Today, our primary vet, that has treated our dog for 10+ years, called and strongly recommended that we consider treating with Palladia. She strongly felt that it was minimally invasive and disruptive, and would provide our dog with longer/better quality of life.

Does anyone have any first hand experience with Palladia? I did read that some dogs tolerate it really well, others do not.

My dog is currently pain free, eating and drinking normally. I want what is best for him. :heart:

I’ve had a dog and cat both with mast cell, although before this drug came on the market. The dog was treated with surgery, and eventually died of something else. The cat was not diagnosed initially (she lived with a friend, her vet didn’t see the need to send those “lipomas” to pathology, sigh) and died of mast cell, it spread everywhere.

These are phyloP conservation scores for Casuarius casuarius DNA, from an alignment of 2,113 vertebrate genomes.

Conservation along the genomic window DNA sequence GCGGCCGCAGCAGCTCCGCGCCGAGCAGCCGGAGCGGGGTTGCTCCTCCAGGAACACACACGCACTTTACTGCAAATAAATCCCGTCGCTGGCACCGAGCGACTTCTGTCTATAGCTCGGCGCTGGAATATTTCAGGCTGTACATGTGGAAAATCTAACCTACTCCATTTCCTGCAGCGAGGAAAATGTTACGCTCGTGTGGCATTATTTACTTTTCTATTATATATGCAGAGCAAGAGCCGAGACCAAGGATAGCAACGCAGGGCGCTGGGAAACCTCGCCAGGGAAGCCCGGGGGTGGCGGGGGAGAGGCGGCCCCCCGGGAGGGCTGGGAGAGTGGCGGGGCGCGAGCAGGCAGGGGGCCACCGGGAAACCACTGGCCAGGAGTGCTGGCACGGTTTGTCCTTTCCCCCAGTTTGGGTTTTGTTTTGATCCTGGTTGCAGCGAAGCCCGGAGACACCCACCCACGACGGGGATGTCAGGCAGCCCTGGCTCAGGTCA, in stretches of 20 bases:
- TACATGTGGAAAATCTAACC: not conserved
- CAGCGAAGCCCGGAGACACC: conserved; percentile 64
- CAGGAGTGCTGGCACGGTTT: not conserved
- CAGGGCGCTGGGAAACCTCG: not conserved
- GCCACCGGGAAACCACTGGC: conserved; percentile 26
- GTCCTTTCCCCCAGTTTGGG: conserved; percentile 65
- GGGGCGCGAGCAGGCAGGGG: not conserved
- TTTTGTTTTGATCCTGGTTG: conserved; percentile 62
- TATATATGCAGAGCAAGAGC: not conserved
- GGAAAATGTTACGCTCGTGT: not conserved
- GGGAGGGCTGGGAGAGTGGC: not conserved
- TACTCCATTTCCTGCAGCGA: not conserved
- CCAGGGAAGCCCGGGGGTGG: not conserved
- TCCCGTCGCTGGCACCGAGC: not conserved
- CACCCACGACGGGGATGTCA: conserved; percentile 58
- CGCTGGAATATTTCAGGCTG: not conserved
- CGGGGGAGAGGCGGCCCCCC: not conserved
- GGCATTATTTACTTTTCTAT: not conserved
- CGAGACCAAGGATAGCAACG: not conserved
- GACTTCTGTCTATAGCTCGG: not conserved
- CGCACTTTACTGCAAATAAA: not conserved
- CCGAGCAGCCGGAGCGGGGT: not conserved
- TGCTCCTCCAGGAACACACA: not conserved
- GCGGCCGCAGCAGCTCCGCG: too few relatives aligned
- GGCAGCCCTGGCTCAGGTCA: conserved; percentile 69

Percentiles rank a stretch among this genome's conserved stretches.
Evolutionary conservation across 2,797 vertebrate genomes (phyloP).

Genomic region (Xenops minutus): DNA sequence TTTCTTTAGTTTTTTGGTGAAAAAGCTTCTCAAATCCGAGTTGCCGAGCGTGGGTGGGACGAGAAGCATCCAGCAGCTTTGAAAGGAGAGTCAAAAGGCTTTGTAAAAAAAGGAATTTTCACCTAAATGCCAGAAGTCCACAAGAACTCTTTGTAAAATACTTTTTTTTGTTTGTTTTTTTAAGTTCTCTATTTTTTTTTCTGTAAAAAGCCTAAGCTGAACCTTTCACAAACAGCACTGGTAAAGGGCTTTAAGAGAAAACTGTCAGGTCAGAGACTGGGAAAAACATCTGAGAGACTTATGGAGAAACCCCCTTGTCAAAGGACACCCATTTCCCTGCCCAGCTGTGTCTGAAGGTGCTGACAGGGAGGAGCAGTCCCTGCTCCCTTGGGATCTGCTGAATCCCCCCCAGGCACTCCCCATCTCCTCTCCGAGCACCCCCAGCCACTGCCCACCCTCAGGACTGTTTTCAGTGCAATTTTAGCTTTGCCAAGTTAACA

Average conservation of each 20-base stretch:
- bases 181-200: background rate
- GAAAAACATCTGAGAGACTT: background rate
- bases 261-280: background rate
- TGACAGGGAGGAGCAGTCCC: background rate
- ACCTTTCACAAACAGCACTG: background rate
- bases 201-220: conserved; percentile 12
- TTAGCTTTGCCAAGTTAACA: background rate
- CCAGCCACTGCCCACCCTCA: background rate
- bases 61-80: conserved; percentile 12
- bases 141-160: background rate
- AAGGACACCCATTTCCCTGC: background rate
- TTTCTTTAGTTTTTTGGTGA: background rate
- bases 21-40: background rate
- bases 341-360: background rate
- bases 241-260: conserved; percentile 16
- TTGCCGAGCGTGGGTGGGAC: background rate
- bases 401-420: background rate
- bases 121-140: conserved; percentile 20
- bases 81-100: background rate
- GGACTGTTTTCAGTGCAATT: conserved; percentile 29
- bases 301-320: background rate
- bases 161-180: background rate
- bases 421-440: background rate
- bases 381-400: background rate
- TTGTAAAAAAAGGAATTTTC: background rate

It seems reasonable to try palladia. Have a plan on how to treat any potential side effects before starting, along with those drugs on hand. Don’t play telephone tag and have to wait to treat if side effects develop. And be ready to make the call if it’s not working. Discuss with the vet what that (“not working”) will look like. Perhaps loop in a vet that does euthanasia at home now, just in case. (I’m sorry to suggest, but having a plan could be helpful.)

Have you confirmed the dx? It sounds like it’s progressive very, very rapidly.

I’m so sorry you’re facing this :frowning: